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Thursday, July 22, 1999 Published at 07:56 GMT 08:56 UK


Surgeons 'cure' uncontrolled epilepsy

Surgeons have used new technology to treat epilepsy

Surgeons are confident they have made a major breakthrough in the successful treatment of previously inoperable uncontrolled epileptic seizures.

The new treatment could potentially benefit up to seven per cent of people who suffer from severe epilepsy.

A team from the Victorian Epilepsy Centre in Australia used electrodes and computers to pinpoint an orange-sized tumour in the brain of 32-year-old epileptic Maree Robson.

They used the new technology to remove the tumour and surrounding area - a procedure previously impossible without a high risk of damaging an adjacent area in the brain that controls speech.

Centre director Mark Cook said: "This is a dramatic advance that offers people like Maree surgery that can cure their seizures."

Ms Robson has had epileptic seizures since the age of 12.

Before the operation she had four seizures a week and used four medications to control her condition.

Since the operation she has had no seizures and although she still uses three medications it is hoped eventually that she will only need one.

Ms Robson said: "It has been exciting. I have had seizures for a long time never thinking that this was possible.

"I feel great not having a fit or any seizures. I feel like a new woman."

Grid of electrodes

The technique involved inserting a grid of highly sensitive electrodes onto the surface of the brain to locate the area where the epileptic seizures started.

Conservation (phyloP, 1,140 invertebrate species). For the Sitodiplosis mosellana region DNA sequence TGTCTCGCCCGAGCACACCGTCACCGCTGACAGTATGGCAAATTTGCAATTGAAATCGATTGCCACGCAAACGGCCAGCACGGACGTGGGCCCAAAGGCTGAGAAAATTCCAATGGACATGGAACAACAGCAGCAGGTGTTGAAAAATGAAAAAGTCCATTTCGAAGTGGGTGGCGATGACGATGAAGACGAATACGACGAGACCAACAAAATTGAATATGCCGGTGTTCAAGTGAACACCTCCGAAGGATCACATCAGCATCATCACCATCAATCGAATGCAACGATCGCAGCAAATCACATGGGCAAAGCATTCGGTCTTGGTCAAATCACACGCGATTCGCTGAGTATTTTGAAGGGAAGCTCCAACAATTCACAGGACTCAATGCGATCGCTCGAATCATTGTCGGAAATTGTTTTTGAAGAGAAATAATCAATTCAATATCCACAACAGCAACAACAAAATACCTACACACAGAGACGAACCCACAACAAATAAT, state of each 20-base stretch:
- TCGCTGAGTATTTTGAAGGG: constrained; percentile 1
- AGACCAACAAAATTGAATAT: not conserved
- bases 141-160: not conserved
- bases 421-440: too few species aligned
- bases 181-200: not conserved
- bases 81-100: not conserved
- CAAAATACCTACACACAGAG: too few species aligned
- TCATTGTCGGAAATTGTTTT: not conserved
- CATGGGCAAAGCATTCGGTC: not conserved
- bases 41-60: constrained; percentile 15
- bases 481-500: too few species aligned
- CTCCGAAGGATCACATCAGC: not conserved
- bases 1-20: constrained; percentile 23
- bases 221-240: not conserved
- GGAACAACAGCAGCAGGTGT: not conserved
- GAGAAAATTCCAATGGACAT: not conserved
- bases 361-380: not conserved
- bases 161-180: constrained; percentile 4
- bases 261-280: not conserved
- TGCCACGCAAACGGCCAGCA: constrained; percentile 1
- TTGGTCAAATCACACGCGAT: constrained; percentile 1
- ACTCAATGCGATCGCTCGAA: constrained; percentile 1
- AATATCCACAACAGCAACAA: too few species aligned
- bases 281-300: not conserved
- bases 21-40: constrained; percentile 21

The grid was removed but its details retained by a computer and fused with information from a CAT scan and medical resonance imaging to create a three-dimensional virtual map.

During the operation, which involved seven hours of surgery in two sessions, an electronic pointer and the virtual map allowed the surgery to be performed with two to three millimetres accuracy.

Neurosurgeon Michael Murphy said: "One of the problems we have had in the past is that although people have used grids before, once you remove the grids it is very hard to remember exactly where the electrodes were."

The surgeons said the technique could be used for epilepsy sufferers who had not responded to medication and who had a brain abnormality, such as a tumour, that showed up on scans.

A spokeswoman for the British Epilepsy Association said: "To be able to pinpoint the epicentre of the epilepsy and to retain that information and develop a three-dimensional virtual map will greatly reduce the risk of damaging areas surrounding the tumour during invasive surgery.

"This development will be greatly welcomed by those who need to have surgery when it becomes more widely available. The BEA welcomes new developments such as this as they will inevitably help to improve the quality of life for people with epilepsy."

According to the BEA, approximately 430,000 people suffer from epilepsy in the UK. Between five per cent and seven per cent sufer from severe epilepsy which may require surgery, and who might therefore benefit from this new technique.

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